The Master: The Long Run and Beautiful Game of Roger Federer
“If you are a lover of the game of tennis, admire Rodger Federer, or want to know more about him, The Master is the book for you. . . . take a chance and immerse yourself in this fine biography.”
In August of 2006, David Foster Wallace's "Federer as Religious Experience" was published in the New York Times. Christopher Clarey's biography of Roger Federer was published in the past few weeks, and it confirms Wallace's assessment: Watching Roger Federer play tennis is like watching something transcendent and otherworldly.
In The Master Christopher Clarey analyzes and describes the style of tennis played by Federer. It is smooth, with a liquid quality attainable only by athletes who have mastered the complexity and difficulties of their sport. Only the truly great ones do this. The names Gretzky, Woods, Ali, and Carew come to mind.
Clarey is interested in character and style that is influenced by his heritage. Federer's father Robert is Swiss, and his mother Lynette is South African. One result is that Roger speaks multiple languages, including Swiss German, Afrikaans, English, and French. Clarey sees both of those cultures as prominent in forming Federer's character leaving him open to cultural differences while anchored in his Swiss heritage.
The evolution of Federer's personality is tracked in great detail. Federer slowly learns to control his temper that was on full display in his pre-teen and teenage years, both on and off the court. Early on he mastered the art of obscene language and the demolition of tennis racquets. As Clarey notes, often when you watch Federer play now, it is nearly impossible to fathom his intemperate past on the court.
Federer's coaches, agents, and trainers all contributed to his development. Of the early coaches Peter Carter seems to be the most important along with Peter Lundgren, who became Federer's traveling coach replacing Carter. Others followed, each contributing to Federer's on-court development.
Not long after being replaced as Federer’s Coach, Carter was killed in an automobile accident while on his honeymoon in South Africa, a location recommended to him by Federer. The pain Federer felt when he replaced his friend as coach was then multiplied many times over. Clarey and others believe this was a major factor in Federer's maturity and his total dedication to tennis.
The most important person in Roger Federer's personal and professional life is his wife, Miroslava Vavrinec Federer, "Mirka." She was a Swiss professional tennis player and the daughter of immigrants. She and Roger played on the Swiss Olympic team in Sidney. They began dating when Roger was 19 and she was 22, much to the consternation of many of Roger's friends. Mirka’s tennis career ended due to a foot injury.
As it turned out, Mirka became a significant force as Roger's defacto business manager and administrative assistant, not to mention a stabilizing mental and emotional force. They had four children, two sets of identical twins, the girls born first and the boys a few years later. Remarkably, they all traveled together and can be seen in the player’s box at the major tournaments. They live together in one large room in their hotel, and the Federers enjoy life on the road. Roger wants the children to travel with him and sees this as a key part of their education.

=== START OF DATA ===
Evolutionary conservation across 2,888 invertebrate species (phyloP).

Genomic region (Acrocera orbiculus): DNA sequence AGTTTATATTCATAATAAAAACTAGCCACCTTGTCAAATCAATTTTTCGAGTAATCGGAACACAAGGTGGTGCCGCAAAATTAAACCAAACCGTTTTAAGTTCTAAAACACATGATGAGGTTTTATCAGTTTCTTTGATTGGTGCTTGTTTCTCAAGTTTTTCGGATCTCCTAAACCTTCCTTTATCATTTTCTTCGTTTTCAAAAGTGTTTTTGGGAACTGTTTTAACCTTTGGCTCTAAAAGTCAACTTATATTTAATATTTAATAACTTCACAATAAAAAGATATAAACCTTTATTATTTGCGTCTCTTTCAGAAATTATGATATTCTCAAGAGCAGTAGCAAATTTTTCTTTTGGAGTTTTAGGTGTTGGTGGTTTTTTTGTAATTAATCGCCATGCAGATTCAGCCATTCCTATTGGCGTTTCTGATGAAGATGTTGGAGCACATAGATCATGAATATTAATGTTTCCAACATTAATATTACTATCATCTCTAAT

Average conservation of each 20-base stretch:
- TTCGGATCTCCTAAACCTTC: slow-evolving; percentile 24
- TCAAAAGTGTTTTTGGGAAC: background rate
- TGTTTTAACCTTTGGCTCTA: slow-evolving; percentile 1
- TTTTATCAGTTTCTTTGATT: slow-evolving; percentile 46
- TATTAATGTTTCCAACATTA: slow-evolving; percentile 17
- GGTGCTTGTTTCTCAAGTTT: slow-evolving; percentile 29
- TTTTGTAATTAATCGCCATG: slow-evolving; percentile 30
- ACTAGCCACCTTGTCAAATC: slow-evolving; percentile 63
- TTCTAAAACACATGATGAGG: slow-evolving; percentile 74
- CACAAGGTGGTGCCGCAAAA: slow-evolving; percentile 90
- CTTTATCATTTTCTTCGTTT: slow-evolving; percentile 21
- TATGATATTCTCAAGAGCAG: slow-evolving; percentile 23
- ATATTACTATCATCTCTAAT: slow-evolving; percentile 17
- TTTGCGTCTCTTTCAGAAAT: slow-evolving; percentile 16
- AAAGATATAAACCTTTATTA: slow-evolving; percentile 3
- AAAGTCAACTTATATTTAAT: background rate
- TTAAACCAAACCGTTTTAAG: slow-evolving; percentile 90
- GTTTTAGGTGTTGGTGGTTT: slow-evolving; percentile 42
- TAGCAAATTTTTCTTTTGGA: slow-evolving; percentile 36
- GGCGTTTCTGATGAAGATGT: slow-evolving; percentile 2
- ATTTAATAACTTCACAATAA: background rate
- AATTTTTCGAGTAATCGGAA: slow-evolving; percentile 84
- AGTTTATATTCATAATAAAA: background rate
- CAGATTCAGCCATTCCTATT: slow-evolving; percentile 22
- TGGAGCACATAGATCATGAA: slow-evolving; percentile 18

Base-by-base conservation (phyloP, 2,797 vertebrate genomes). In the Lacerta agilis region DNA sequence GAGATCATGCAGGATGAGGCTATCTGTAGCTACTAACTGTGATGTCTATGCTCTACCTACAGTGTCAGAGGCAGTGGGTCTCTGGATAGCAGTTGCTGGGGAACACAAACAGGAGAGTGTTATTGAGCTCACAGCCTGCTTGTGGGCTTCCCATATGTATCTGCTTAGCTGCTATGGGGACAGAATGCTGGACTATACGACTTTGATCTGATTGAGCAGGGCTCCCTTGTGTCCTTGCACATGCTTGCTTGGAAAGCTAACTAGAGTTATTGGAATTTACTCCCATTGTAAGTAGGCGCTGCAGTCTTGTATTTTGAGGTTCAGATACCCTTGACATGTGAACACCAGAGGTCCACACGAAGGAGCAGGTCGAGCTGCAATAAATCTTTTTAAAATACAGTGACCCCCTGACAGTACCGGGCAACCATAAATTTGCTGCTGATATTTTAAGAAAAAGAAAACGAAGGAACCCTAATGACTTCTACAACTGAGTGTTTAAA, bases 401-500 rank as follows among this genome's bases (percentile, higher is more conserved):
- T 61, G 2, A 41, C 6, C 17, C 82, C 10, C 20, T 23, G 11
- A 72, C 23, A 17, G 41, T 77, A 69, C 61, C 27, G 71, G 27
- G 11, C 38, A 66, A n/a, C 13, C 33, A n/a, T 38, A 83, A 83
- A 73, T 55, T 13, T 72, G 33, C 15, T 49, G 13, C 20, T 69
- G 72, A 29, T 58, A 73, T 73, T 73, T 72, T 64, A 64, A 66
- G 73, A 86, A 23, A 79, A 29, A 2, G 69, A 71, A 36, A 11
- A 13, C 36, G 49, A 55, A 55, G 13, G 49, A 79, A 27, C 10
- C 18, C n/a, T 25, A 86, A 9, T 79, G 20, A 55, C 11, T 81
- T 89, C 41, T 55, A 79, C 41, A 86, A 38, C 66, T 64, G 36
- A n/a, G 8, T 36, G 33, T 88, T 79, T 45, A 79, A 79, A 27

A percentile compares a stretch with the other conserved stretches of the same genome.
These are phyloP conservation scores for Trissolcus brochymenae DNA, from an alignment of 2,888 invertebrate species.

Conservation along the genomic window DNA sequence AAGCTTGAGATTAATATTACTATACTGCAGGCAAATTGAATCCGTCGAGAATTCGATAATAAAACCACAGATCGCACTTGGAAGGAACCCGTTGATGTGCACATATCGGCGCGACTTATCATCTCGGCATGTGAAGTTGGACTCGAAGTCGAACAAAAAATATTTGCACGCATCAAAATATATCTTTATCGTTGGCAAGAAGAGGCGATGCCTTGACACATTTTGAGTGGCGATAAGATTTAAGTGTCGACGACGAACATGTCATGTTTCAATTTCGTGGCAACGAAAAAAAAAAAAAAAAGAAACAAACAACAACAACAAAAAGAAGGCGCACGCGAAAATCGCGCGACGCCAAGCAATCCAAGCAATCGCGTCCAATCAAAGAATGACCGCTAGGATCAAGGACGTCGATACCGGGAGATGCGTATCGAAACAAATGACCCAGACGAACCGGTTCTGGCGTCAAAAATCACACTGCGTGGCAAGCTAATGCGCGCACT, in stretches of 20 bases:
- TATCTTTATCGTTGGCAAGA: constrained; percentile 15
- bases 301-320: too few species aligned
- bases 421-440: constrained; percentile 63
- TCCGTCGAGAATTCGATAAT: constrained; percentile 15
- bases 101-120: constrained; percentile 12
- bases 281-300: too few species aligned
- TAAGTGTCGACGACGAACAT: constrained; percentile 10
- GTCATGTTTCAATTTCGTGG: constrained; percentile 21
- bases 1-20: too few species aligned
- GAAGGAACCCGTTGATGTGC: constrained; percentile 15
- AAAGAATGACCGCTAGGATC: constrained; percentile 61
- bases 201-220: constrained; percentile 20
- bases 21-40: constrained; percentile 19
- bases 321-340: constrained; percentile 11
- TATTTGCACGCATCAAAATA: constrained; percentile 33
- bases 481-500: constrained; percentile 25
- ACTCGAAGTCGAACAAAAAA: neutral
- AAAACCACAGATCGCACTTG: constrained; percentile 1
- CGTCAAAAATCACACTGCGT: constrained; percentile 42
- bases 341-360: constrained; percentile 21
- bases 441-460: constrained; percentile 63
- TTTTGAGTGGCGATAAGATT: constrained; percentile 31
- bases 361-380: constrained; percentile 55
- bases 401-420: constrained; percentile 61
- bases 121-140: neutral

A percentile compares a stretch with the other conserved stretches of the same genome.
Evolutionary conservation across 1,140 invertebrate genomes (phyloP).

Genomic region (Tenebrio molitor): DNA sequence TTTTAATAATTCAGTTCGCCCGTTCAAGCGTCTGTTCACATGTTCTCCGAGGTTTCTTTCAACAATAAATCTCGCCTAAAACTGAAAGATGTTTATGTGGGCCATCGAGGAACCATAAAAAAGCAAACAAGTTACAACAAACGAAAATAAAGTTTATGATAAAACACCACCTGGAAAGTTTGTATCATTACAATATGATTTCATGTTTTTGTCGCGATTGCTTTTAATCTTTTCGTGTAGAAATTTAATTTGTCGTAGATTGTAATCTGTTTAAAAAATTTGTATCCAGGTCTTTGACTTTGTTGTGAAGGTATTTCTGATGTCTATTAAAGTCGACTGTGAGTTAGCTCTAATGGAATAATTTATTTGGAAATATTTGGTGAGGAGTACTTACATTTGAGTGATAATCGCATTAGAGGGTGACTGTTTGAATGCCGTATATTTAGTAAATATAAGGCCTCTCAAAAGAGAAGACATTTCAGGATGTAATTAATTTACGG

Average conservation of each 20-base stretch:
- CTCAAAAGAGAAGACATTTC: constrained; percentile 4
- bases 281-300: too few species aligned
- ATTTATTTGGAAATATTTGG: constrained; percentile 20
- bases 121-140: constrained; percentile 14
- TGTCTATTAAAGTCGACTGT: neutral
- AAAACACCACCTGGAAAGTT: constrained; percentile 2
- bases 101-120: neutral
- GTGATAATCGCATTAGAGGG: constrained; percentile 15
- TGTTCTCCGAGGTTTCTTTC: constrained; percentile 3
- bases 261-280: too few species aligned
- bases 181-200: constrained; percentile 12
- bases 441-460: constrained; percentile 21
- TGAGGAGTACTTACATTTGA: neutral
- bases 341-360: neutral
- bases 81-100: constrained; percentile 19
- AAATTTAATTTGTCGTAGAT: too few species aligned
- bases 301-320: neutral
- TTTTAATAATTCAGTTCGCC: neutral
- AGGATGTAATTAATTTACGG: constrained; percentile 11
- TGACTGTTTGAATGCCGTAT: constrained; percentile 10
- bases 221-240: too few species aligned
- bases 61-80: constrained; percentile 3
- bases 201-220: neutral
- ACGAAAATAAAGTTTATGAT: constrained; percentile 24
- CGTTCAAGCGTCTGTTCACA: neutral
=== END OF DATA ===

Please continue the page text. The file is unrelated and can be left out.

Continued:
Many of the key insights in this biography come directly from Roger Federer, whom Clarey quotes with some frequency. Clarey skillfully provides context and, in the process, captures the complexities of Federer as a human being and the complexities of his life.
Roger sees himself as Swiss and is dedicated to Swiss tennis. He is also devoted to the game of tennis, doing all he can to promote the game, develop young players, and steep himself in its history.
Various chapters are devoted to Federer's tennis rivals. The portraits of Rafael Nadal, Novak Djokovic, Andy Roddick, Marat Safin, and Pete Sampras are very well drawn. Clarey captures the rivalries on the court, reveals Federer's views of his rivals and, their views of him. Clarey recounts the most memorable matches of the rivals at The Majors and in other important tournaments. Some of the best of this material comes in the examination of the rivalry and friendship between Nadal and Federer.
The money in tennis is massive, and Clarey characterizes Roger Federer as a corporation. The combination of Roger’s understanding of the business; Mirka’s guidance of the Federer image and interests, as well as that of the Federer team; and the diligence of the agent from IMG are among the significant elements that contribute to Federer’s financial success. Clarey offers a sound analysis of this aspect of the Federer corporation, and presents with some clarity the intricacies of the financial world of modern sports.
Clarey writes about tennis as well as you will find anywhere, and most of the recounting of the battles at The Majors are riveting. He captures the aura of Wimbledon, the tension of individual points, and the strategy and drama of sets and matches as they unfold.
Arriving at the last word in the final sentence of The Master you feel as though you know Roger Federer and all of those who have shaped his life from early childhood to the very near past.
If there are drawbacks, they involve the proliferation of detail well beyond what is necessary. Many will find that they do not need to know the bios of everyone Roger Federer has met across the tennis landscape. For the devotee, however, these are minor issues.
If you are a lover of the game of tennis, admire Rodger Federer, or want to know more about him, The Master is the book for you. If you are none of these things, take a chance and immerse yourself in this fine biography.